Etymology Games

Instructor: Matthew Hamel

Matt has degrees in Journalism and Business and has taught a variety of courses at high schools and universities around the world.

Etymology, the study of word origins and changes in meaning, can be a fascinating topic if taught in a fun and engaging way. This lesson provides teachers with etymology games designed for classroom use.


The English language is constantly evolving, therefore, it's important for students to understand both the origin of words and how they have and may change over time. The games and activities in this lesson will help your students gain an understanding of etymology and how the history of words impacts their future meanings and usage.

Country of Origin

This small group game encourages teamwork and quick thinking. First, put students into small teams. Next, write the following words on the blackboard, leaving out the language of origin.

  1. Cafe (French)
  2. Daily (Old English)
  3. Face (French)
  4. Fact (Latin)
  5. Aardvark (Afrikaans Dutch)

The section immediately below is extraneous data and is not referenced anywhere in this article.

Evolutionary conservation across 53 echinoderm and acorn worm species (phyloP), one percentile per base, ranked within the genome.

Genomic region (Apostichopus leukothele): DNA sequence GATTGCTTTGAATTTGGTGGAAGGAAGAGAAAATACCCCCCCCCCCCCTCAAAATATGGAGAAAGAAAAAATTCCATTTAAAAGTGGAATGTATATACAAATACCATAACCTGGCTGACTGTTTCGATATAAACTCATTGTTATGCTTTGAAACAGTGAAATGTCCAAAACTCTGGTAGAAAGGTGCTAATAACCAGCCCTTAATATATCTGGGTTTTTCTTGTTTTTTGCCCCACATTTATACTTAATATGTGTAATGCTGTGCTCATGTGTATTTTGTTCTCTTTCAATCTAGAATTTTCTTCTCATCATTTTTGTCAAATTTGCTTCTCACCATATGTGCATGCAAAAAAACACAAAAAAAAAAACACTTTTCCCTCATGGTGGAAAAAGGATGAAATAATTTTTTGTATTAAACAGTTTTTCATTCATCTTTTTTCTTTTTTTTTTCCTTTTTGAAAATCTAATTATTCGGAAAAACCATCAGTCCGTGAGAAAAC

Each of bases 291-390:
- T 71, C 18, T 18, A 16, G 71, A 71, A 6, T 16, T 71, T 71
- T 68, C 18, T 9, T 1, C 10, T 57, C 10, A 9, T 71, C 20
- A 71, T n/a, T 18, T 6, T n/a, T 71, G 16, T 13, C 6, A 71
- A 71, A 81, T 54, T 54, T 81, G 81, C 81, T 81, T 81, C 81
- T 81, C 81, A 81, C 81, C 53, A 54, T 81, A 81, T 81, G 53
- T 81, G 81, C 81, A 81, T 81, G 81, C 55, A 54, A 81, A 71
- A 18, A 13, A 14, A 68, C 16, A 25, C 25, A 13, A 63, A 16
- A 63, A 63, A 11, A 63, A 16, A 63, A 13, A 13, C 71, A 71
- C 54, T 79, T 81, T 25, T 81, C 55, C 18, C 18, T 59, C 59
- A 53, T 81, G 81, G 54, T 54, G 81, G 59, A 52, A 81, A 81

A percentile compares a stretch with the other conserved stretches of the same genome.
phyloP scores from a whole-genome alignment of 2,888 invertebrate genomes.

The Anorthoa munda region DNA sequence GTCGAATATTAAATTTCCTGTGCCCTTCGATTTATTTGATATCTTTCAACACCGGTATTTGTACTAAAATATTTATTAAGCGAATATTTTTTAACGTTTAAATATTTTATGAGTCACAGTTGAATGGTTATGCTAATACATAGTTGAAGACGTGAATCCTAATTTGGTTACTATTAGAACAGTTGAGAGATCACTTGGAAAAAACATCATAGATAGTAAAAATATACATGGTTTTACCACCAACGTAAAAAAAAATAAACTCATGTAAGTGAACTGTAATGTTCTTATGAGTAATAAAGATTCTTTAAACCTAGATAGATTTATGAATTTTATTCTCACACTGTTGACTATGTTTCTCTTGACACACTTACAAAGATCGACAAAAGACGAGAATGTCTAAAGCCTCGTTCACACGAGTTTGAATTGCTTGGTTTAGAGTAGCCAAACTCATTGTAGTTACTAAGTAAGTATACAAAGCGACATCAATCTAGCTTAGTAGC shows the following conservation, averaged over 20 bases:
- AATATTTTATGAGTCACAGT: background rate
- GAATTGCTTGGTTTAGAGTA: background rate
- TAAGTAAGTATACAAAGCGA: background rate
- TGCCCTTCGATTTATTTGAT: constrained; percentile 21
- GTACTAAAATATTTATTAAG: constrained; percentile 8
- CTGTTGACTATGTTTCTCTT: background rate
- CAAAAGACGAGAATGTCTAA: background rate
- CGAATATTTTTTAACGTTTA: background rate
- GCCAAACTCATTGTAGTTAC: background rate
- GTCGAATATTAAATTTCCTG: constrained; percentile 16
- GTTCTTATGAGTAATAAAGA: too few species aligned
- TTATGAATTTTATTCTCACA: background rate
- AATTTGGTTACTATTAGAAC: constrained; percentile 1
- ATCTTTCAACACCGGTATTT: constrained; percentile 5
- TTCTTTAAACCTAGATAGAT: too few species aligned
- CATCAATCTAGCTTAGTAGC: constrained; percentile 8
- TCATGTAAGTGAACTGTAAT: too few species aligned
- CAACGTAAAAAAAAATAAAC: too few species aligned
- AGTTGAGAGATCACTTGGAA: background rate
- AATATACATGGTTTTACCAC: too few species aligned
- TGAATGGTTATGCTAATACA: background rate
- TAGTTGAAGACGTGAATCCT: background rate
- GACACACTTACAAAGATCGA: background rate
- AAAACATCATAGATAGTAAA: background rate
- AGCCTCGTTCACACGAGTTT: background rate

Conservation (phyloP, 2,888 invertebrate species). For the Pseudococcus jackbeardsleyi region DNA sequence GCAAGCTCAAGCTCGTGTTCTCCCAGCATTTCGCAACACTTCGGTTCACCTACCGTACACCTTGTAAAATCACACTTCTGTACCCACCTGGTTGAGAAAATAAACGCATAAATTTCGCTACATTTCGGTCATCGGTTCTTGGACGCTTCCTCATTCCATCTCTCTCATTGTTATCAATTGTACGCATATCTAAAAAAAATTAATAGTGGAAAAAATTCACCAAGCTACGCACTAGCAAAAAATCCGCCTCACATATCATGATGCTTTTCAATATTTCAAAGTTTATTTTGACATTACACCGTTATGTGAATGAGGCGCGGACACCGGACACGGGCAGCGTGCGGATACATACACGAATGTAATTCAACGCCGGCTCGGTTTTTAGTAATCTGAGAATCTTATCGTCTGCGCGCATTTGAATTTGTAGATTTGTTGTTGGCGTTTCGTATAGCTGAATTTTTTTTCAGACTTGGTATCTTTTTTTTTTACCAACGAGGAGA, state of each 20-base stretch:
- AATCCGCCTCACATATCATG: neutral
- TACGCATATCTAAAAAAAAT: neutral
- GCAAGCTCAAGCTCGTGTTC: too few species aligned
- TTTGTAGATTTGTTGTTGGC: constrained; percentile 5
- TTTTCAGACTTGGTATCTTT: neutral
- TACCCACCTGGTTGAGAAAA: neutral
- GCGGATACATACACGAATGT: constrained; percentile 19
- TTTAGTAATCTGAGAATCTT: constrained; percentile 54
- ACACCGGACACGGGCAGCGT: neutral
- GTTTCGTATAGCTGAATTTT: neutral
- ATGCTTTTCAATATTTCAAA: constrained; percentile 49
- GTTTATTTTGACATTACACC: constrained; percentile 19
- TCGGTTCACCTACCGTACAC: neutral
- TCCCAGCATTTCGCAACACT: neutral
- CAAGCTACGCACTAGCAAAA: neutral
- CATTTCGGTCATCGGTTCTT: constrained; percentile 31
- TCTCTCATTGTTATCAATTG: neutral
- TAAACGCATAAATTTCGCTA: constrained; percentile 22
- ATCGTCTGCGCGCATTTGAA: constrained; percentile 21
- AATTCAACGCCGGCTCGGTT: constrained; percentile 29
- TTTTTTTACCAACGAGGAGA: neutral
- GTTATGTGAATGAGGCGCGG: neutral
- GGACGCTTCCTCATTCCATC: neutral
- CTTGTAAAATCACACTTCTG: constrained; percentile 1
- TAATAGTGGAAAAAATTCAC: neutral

6. Earth (Old English)
  7. Fabulous (Latin)
  8. Jaguar (Portuguese)
  9. Avant-garde (French)
  10. Fiasco (Italian)

(Feel free to add your own words to the list)

It's unlikely your students will correctly identify the origin language of all the words and that's ok. Give the teams a few minutes to write down which language they think each word comes from. When time is up, collect their answers. As you are grading their first responses, allow teams to use a dictionary to find the correct source of each word.

Reward the team who correctly identified the most words and then hand back the graded answers. Finally, have a class discussion about the correct origins of each word and solicit from students a list of other words commonly used in English that originated in other languages.

Word Evolution

In this game, you will provide students with a list of common words whose meanings have been significantly altered over time. Basically, students must try to guess the original meaning of the word. For example, nowadays people associate the word awful with something bad (an awful movie) or an extreme amount (an awful lot of money), but the word was originally used to describe something worthy of awe or amazement. After you tell the students how the game works, write these words on the blackboard.

  1. Nice
  2. Silly
  3. Amazed
  4. Naughty
  5. Backlog

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